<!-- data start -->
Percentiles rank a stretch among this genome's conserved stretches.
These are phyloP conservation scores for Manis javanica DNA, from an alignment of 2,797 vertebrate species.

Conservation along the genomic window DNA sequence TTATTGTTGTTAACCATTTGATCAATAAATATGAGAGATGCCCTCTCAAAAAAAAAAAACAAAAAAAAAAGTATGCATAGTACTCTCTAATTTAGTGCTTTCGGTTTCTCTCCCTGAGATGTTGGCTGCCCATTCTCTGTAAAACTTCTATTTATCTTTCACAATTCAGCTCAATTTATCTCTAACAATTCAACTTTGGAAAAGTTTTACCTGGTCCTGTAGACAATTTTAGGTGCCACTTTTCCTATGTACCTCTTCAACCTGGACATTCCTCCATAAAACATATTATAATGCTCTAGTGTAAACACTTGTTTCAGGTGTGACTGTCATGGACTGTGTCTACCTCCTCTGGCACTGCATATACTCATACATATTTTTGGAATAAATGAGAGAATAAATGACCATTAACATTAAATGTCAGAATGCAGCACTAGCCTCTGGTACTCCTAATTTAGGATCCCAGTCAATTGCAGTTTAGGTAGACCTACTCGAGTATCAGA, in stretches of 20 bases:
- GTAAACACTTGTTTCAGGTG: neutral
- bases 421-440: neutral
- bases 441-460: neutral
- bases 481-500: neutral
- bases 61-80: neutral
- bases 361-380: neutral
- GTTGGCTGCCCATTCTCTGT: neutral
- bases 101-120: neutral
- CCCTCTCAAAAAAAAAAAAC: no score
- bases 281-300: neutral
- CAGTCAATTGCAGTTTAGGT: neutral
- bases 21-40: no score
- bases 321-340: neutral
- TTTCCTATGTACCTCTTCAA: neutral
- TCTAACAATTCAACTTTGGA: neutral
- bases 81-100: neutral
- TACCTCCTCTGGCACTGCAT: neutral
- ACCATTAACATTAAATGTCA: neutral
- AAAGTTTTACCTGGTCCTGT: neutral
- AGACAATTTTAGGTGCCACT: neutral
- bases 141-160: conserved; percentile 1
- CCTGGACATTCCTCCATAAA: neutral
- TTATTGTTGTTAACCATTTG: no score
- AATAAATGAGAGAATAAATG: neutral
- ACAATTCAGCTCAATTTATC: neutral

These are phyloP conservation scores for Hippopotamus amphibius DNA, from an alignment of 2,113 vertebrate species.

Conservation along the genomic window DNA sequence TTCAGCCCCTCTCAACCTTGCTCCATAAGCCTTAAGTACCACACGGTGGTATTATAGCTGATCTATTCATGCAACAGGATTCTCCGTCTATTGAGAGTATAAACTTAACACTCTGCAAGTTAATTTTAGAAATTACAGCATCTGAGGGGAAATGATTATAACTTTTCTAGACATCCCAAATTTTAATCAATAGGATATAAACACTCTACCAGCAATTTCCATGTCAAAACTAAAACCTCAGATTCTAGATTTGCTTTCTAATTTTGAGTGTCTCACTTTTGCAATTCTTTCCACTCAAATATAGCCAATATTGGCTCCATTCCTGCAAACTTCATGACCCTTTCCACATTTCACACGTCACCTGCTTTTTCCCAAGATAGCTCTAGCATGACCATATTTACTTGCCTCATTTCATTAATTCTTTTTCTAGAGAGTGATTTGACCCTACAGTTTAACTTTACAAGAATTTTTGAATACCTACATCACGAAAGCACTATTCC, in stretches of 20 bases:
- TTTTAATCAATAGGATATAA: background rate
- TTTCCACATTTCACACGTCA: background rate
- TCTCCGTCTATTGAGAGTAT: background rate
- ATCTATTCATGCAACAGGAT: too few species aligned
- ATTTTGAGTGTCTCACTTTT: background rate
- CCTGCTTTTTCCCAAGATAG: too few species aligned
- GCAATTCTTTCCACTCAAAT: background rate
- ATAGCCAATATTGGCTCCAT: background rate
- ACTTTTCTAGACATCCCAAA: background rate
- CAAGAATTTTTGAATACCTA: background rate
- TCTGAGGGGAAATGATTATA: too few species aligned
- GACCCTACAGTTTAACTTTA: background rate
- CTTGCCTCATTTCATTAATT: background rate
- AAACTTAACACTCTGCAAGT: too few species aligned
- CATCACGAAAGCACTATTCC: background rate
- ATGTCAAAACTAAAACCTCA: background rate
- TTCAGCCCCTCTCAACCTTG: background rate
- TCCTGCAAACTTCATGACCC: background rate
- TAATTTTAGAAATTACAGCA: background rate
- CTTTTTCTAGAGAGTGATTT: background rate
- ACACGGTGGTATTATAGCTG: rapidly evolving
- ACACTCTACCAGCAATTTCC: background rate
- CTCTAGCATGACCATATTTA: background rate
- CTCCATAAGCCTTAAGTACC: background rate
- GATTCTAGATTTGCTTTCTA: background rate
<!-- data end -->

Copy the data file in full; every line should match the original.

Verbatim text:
Percentiles rank a stretch among this genome's conserved stretches.
These are phyloP conservation scores for Manis javanica DNA, from an alignment of 2,797 vertebrate species.

Conservation along the genomic window DNA sequence TTATTGTTGTTAACCATTTGATCAATAAATATGAGAGATGCCCTCTCAAAAAAAAAAAACAAAAAAAAAAGTATGCATAGTACTCTCTAATTTAGTGCTTTCGGTTTCTCTCCCTGAGATGTTGGCTGCCCATTCTCTGTAAAACTTCTATTTATCTTTCACAATTCAGCTCAATTTATCTCTAACAATTCAACTTTGGAAAAGTTTTACCTGGTCCTGTAGACAATTTTAGGTGCCACTTTTCCTATGTACCTCTTCAACCTGGACATTCCTCCATAAAACATATTATAATGCTCTAGTGTAAACACTTGTTTCAGGTGTGACTGTCATGGACTGTGTCTACCTCCTCTGGCACTGCATATACTCATACATATTTTTGGAATAAATGAGAGAATAAATGACCATTAACATTAAATGTCAGAATGCAGCACTAGCCTCTGGTACTCCTAATTTAGGATCCCAGTCAATTGCAGTTTAGGTAGACCTACTCGAGTATCAGA, in stretches of 20 bases:
- GTAAACACTTGTTTCAGGTG: neutral
- bases 421-440: neutral
- bases 441-460: neutral
- bases 481-500: neutral
- bases 61-80: neutral
- bases 361-380: neutral
- GTTGGCTGCCCATTCTCTGT: neutral
- bases 101-120: neutral
- CCCTCTCAAAAAAAAAAAAC: no score
- bases 281-300: neutral
- CAGTCAATTGCAGTTTAGGT: neutral
- bases 21-40: no score
- bases 321-340: neutral
- TTTCCTATGTACCTCTTCAA: neutral
- TCTAACAATTCAACTTTGGA: neutral
- bases 81-100: neutral
- TACCTCCTCTGGCACTGCAT: neutral
- ACCATTAACATTAAATGTCA: neutral
- AAAGTTTTACCTGGTCCTGT: neutral
- AGACAATTTTAGGTGCCACT: neutral
- bases 141-160: conserved; percentile 1
- CCTGGACATTCCTCCATAAA: neutral
- TTATTGTTGTTAACCATTTG: no score
- AATAAATGAGAGAATAAATG: neutral
- ACAATTCAGCTCAATTTATC: neutral

These are phyloP conservation scores for Hippopotamus amphibius DNA, from an alignment of 2,113 vertebrate species.

Conservation along the genomic window DNA sequence TTCAGCCCCTCTCAACCTTGCTCCATAAGCCTTAAGTACCACACGGTGGTATTATAGCTGATCTATTCATGCAACAGGATTCTCCGTCTATTGAGAGTATAAACTTAACACTCTGCAAGTTAATTTTAGAAATTACAGCATCTGAGGGGAAATGATTATAACTTTTCTAGACATCCCAAATTTTAATCAATAGGATATAAACACTCTACCAGCAATTTCCATGTCAAAACTAAAACCTCAGATTCTAGATTTGCTTTCTAATTTTGAGTGTCTCACTTTTGCAATTCTTTCCACTCAAATATAGCCAATATTGGCTCCATTCCTGCAAACTTCATGACCCTTTCCACATTTCACACGTCACCTGCTTTTTCCCAAGATAGCTCTAGCATGACCATATTTACTTGCCTCATTTCATTAATTCTTTTTCTAGAGAGTGATTTGACCCTACAGTTTAACTTTACAAGAATTTTTGAATACCTACATCACGAAAGCACTATTCC, in stretches of 20 bases:
- TTTTAATCAATAGGATATAA: background rate
- TTTCCACATTTCACACGTCA: background rate
- TCTCCGTCTATTGAGAGTAT: background rate
- ATCTATTCATGCAACAGGAT: too few species aligned
- ATTTTGAGTGTCTCACTTTT: background rate
- CCTGCTTTTTCCCAAGATAG: too few species aligned
- GCAATTCTTTCCACTCAAAT: background rate
- ATAGCCAATATTGGCTCCAT: background rate
- ACTTTTCTAGACATCCCAAA: background rate
- CAAGAATTTTTGAATACCTA: background rate
- TCTGAGGGGAAATGATTATA: too few species aligned
- GACCCTACAGTTTAACTTTA: background rate
- CTTGCCTCATTTCATTAATT: background rate
- AAACTTAACACTCTGCAAGT: too few species aligned
- CATCACGAAAGCACTATTCC: background rate
- ATGTCAAAACTAAAACCTCA: background rate
- TTCAGCCCCTCTCAACCTTG: background rate
- TCCTGCAAACTTCATGACCC: background rate
- TAATTTTAGAAATTACAGCA: background rate
- CTTTTTCTAGAGAGTGATTT: background rate
- ACACGGTGGTATTATAGCTG: rapidly evolving
- ACACTCTACCAGCAATTTCC: background rate
- CTCTAGCATGACCATATTTA: background rate
- CTCCATAAGCCTTAAGTACC: background rate
- GATTCTAGATTTGCTTTCTA: background rate